Chiyome's women agents took on a number of different disguises. Some became bar maids or prostitutes attached to enemy armies. Others infiltrated the households of nobles as servants. A few took on the guise of noblewomen and actually married enemy samurai who were none the wiser to their wives' true identities. A large number became priestesses and Buddhist nuns. This allowed them to travel between various settlements without as much harassment or questioning. 

Because the patriarchal society of medieval Japan largely regarded women as non-players in the affairs of war, Chiyome's agents were able to successfully penetrate and disrupt the operations of the Takeda's rivals without being discovered for years. 

What a women ninja probably looked like

Battle plans were exposed to the Takeda and their enemies started losing... badly, commanders and noblemen began mysteriously dropping, messages containing sensitive information were changed between being sent and being received causing confusion. 


Rumors began to spread through Uesugi and Tokugawa camps that female demons were wreaking havoc on their operations with curses and black magic. 

Chiyome's network continued to grow and find success. By the end of 1573, she had around 300 women working as spies and assassins. 


The Emblem of Chiyome's backer the Takeda Clan


She remained in close contact with Takeda Shingen, accepting his orders and informing him of enemy plots through her informants. 


Thanks in no small part to her operations, Shingen was able to expand the Takeda's lands to nearby provinces. By the end of his life, the Takeda were the most powerful samurai clan in Eastern Japan.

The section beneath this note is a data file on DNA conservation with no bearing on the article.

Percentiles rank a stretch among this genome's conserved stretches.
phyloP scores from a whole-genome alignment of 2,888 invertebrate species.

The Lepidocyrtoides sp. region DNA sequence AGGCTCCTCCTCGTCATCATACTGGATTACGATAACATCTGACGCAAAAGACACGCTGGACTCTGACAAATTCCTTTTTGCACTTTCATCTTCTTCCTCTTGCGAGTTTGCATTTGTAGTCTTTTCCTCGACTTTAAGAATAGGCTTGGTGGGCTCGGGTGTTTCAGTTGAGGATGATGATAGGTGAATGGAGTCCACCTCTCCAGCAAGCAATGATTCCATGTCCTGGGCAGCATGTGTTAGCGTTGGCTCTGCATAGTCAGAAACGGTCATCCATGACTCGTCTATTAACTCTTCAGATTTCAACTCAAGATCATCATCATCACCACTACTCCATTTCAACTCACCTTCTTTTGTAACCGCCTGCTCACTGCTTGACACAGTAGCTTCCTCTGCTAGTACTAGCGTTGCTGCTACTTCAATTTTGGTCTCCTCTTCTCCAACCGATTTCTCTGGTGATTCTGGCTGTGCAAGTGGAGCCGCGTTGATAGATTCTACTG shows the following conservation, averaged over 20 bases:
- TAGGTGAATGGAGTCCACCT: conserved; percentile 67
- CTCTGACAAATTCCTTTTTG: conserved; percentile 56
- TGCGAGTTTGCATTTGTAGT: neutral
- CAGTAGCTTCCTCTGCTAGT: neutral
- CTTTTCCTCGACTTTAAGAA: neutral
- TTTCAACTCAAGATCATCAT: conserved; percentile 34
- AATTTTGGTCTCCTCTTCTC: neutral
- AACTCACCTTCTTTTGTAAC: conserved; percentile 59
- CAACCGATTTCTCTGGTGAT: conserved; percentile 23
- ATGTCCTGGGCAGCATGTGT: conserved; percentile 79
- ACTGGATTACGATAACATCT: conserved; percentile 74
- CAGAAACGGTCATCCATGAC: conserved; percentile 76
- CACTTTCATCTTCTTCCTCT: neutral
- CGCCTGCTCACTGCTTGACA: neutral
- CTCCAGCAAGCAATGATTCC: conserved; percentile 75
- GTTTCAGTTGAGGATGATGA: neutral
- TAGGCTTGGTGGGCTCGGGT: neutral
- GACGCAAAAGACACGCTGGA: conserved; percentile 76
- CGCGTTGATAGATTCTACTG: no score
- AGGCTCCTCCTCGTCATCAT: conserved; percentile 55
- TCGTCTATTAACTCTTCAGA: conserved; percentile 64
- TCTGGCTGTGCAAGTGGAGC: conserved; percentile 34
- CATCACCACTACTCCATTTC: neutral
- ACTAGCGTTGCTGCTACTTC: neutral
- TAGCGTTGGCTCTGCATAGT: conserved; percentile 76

However, despite all her efforts Chiyome's backer mysteriously died in 1573. Little his known of how Lord Takeda Shingen perished though he seems to have died in an act of subterfuge while he was laying siege to a castle. 


After his death, all record of Chiyome and her vast network of women ninjas vanishes completely from the history books. 


There's a great deal of speculation as to what Chiyome's fate was. 

Was she killed as part of a massive Tokugawa or Uesugi plot against her and her Takeda backers? 

Did she dissolve her network and hide out or did she continue to operate? 


Did she fall out with Takeda Shingen and have him killed before disappearing? 


We will probably never know. Chiyome's story, like so much related to historical ninjas, remains mired in mystery. 



Women were drilled in etiquette, dance, singing, disguise, and infiltration techniques to blend in with regular society, and could convincingly masquerade as traveling entertainers, religious pilgrims, noblewomen, priestesses or prostitutes.  They were taught what they needed to look for in the enemy base, and taught memorization techniques to remember it down to the slightest detail.  They were trained in how to get drunk military officers to cough up good information, how to hold out under torture, and how to problem-solve and improvise on the fly so you don’t need to fish in your pocket for a smoke bomb every time a bunch of sword-swinging samurai are chasing you through a burning building.  - See more at: